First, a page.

Supporting Someone You Love with Depression


Depression is a debilitating mental health condition that affects millions of people worldwide. However, it is not just the person who is directly impacted who suffers – it is also extremely challenging for their loved ones who may feel helpless, lost and unsure of how to provide support. If you or someone you care about is experiencing depression, it’s important to know that there are ways to manage and overcome this condition. This article will provide you with comprehensive guidance on how to support someone you love with depression.

Understanding Depression

Depression is much more than simply feeling sad or upset. It is a mental disorder that can have severe and long-lasting effects on a person’s life. Depression is characterized by feelings of sadness, anxiety, hopelessness, and despair. People with depression can have difficulty functioning, participating in everyday activities, and may experience physical symptoms such as chronic pain or fatigue.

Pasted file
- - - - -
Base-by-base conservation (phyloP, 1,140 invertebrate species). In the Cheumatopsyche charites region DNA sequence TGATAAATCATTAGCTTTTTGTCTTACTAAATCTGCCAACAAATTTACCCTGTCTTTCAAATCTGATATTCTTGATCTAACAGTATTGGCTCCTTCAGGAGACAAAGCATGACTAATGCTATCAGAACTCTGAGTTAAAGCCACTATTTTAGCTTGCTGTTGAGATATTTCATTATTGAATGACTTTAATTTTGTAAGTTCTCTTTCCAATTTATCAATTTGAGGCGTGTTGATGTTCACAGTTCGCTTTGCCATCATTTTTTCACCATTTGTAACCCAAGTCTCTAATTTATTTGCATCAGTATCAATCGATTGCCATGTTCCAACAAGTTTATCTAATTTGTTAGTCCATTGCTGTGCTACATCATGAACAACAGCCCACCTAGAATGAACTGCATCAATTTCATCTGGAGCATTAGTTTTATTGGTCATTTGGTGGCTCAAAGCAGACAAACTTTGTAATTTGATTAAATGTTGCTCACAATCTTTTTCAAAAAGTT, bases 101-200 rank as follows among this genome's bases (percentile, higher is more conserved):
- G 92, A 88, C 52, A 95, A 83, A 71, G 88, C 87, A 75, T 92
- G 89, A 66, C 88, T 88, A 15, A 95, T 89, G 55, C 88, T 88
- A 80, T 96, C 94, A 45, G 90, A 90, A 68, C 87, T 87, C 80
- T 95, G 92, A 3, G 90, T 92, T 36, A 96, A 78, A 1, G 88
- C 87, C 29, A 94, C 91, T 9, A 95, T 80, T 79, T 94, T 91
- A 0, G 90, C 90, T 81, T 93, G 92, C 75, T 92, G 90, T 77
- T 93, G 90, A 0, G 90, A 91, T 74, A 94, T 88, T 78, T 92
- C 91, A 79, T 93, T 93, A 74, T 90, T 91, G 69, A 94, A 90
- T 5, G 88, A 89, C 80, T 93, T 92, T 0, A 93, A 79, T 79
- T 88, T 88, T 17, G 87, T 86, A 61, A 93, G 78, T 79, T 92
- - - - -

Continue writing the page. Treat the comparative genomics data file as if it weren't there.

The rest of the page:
The causes of depression can vary from person to person, but common risk factors include genetics, environmental factors such as stress or trauma, and chemical imbalances in the brain. Depression is a complex disorder, and it can be challenging to understand the experience of someone who is struggling with it.

How to Support Someone with Depression

If you know someone who is experiencing depression, there are several things you can do to support them. Here are some ways to support your loved one with depression:

1. Educate Yourself About Depression

One of the best ways to help someone with depression is to educate yourself about the condition. By doing so, you will be able to understand what they are going through and provide them with informed and compassionate support. There are many resources available to help you learn about depression, including books, online articles, and support groups.

2. Be a Good Listener

People with depression often feel isolated and alone. Being a good listener can be a lifeline for someone who is struggling. Allow your loved one to express their feelings without judgment or interruption. Don’t try to give advice or “fix” the problem unless they explicitly ask for it. Simply being there to listen and provide support can make a significant difference.

3. Encourage Them to Seek Professional Help